Aptly named musician and DJ Dan Shake has earned a reputation as an international party starter. Having been thrust from behind the scenes into the limelight somewhat prematurely after a chance encounter with Detroit legend Moodymann, Dan (real last name Rose-Weir) spent 6 months teaching himself to DJ and started playing live. The rest, as they say, is history. We caught up with Dan to talk blowing up, slowing down and what’s coming next…
How is Dan Shake, your performance name, different from Daniel Rose-Weir?Good question — they’re actually complete opposites! Dan Shake has a non-stop hectic life who travels endlessly, hardly sleeps and doesn’t stay in one place longer than a day. But then, as soon as he gets home, Daniel appears; a quiet introvert who likes nothing more than sitting by the fire with his dog, eating homegrown food from the garden and being in bed by 10.What was the origin of ‘Shake’?I wish I had a good story here. When I first got signed, I didn’t have a name for myself yet, so when the label asked me what alias they wanted my tracks listed under, I had about a week to decide. Honestly, I just tried combining a bunch of random words with Dan and Shake won.You famously got your big break by handing a demo of 3AM Jazz Club / Thinkin About U to Moodymann, who then featured it on his ongoing project, Mahogani Music. What gave you the idea to give it to him?My wife. Making music had always been a hobby for me, but I was working at Dimensions Festival one year and suddenly had all this proximity to some of my favourite artists. I’d never shared my music before and was reluctant to do it, but my wife burned some CDs and basically pushed me into Moodymann’s path. If it wasn’t for her, I’d probably be a farmer or something.
Did you feel a pressure to deliver on all the hype generated by that release?
Absolutely! I got chucked straight in at the deep end, on a label with artists I massively looked up to. It was amazing but also terrifying. Somehow it’s all managed to come together nicely, though.You seem very attuned to the mood and energy of the crowd when you play, like an artful conductor leading an orchestra. Can you describe that feeling?
An artful conductor, I like that! I guess that’s essentially what DJing is. Just replace the orchestra with a sweaty crowd on drugs. There’s no feeling quite like it (conducting, not drugs). The endless travelling and lack of sleep is what makes it feel like work, but the engagement with the crowd is magic.What are your go-to tracks to instantly elevate a crowd’s mood?
I like my sets to be quite versatile so it completely depends on where I’m playing. But I’ll drop some disco if the crowd start frowning.Do you have any pre- or post- show rituals?
I’m good at hiding it, but I get really nervous before every show, big or small. I usually just sit by myself for 15 minutes beforehand and relax.
What do you like to wear while playing? How do you like to feel?Comfy clothes with a relaxed fit but with some personality and style. That’s probably why I own so much YMC!You’ve become a regular fixture at NYC Downlow, the iconic and gloriously sweaty club inside Glastonbury’s Block9. What is it about that party that makes it so special?
That place really is special. I think it’s partly because everyone has to wait a year to go. The atmosphere in there is like nowhere else. I feel very lucky to have played the Meat Rack a few times now.You’ve been touring pretty relentlessly for the past few years. Which city has the wildest crowds?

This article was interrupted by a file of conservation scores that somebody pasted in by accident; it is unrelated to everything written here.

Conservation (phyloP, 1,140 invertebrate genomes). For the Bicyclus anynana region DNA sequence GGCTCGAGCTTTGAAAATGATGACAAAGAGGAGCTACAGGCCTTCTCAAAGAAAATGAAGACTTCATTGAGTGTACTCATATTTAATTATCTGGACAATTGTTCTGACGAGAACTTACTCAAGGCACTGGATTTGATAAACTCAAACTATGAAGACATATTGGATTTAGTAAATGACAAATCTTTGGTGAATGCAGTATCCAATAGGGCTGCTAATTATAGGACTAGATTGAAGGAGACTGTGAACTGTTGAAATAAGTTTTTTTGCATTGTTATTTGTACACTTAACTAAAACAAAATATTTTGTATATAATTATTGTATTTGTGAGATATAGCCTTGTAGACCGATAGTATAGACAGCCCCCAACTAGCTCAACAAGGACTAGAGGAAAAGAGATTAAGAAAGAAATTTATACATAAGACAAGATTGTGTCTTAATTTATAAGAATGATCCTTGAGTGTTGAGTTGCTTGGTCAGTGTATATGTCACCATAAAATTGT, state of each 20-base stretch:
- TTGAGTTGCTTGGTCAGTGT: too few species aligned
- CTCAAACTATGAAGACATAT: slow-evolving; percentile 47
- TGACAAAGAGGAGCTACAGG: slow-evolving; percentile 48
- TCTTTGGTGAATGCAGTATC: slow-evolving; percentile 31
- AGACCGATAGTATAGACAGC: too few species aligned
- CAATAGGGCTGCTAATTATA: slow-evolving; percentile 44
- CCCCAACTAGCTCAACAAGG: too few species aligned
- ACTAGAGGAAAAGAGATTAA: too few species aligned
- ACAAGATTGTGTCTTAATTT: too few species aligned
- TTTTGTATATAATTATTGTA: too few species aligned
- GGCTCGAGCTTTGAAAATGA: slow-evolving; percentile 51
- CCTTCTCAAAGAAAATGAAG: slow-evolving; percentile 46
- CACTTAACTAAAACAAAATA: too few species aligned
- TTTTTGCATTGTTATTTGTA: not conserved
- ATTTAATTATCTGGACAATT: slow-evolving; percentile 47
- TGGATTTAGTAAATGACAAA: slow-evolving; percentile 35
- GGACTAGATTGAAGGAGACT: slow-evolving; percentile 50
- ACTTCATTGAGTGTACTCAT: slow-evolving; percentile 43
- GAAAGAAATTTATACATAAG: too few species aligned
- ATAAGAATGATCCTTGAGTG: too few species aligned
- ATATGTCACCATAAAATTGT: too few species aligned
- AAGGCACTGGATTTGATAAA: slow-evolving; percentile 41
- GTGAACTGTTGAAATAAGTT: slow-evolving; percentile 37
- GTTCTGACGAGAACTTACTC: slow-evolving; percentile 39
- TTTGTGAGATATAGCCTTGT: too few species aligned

People ask me this a lot, and there’s no easy answer. I love Japanese crowds because they’re super respectful and, when the party’s good, super wild. Beirut has a really beautiful and unforgettable music scene. Then the Irish don’t fuck about — you physically can’t have a bad time there! There are too many choices.How do you retain your sanity when on the road for long stretches of time?
Sleep every second I can. Noise cancelling headphones, a good neck pillow and a blackout eye mask. I’ve gone through so many but have finally found my holy trinity. (Hit me up if you want the neck pillow recommendations!)
How do you maintain a balance between touring and making time to work on your own music?For the last few months I haven’t had a chance to do anything but tour. Which I love, but does mean I’m pining for a bit of downtime, to crack on with some music.How did Covid-19 and the ensuing lockdowns impact the way you lived and worked?Honestly, changed my life for the better! I had been planning to buy somewhere in London, but then someone ate a bat and lockdown happened. We decided to get out and move somewhere completely remote for a while, which ended up being Devon (where these photos were taken).We fell completely in love with it and never left. We essentially live on a patch of land between farms, with no neighbours in sight. We grow our own food and essentially feel like we’re retired. I feel very lucky to have that freedom.
Do you have any dream collaborators?There are a few names, yes…
I like the idea of working with someone outside of the electronic music scene; an unexpected pairing, like how Floating Points and Pharoah Sanders created that insanely beautiful album, Promises.Tell us about your new BBC Radio 1 residency?
I take over the airways every Thursday in August, from 11 to 12pm! Each show will have a different theme, exploring different musical chapters in my life within the electronic music sphere. The first is going to be ‘House Party Essentials’.Finally, we ask all of our Journal interviewees to complete the following phrase:
You Must Create… Homemade pesto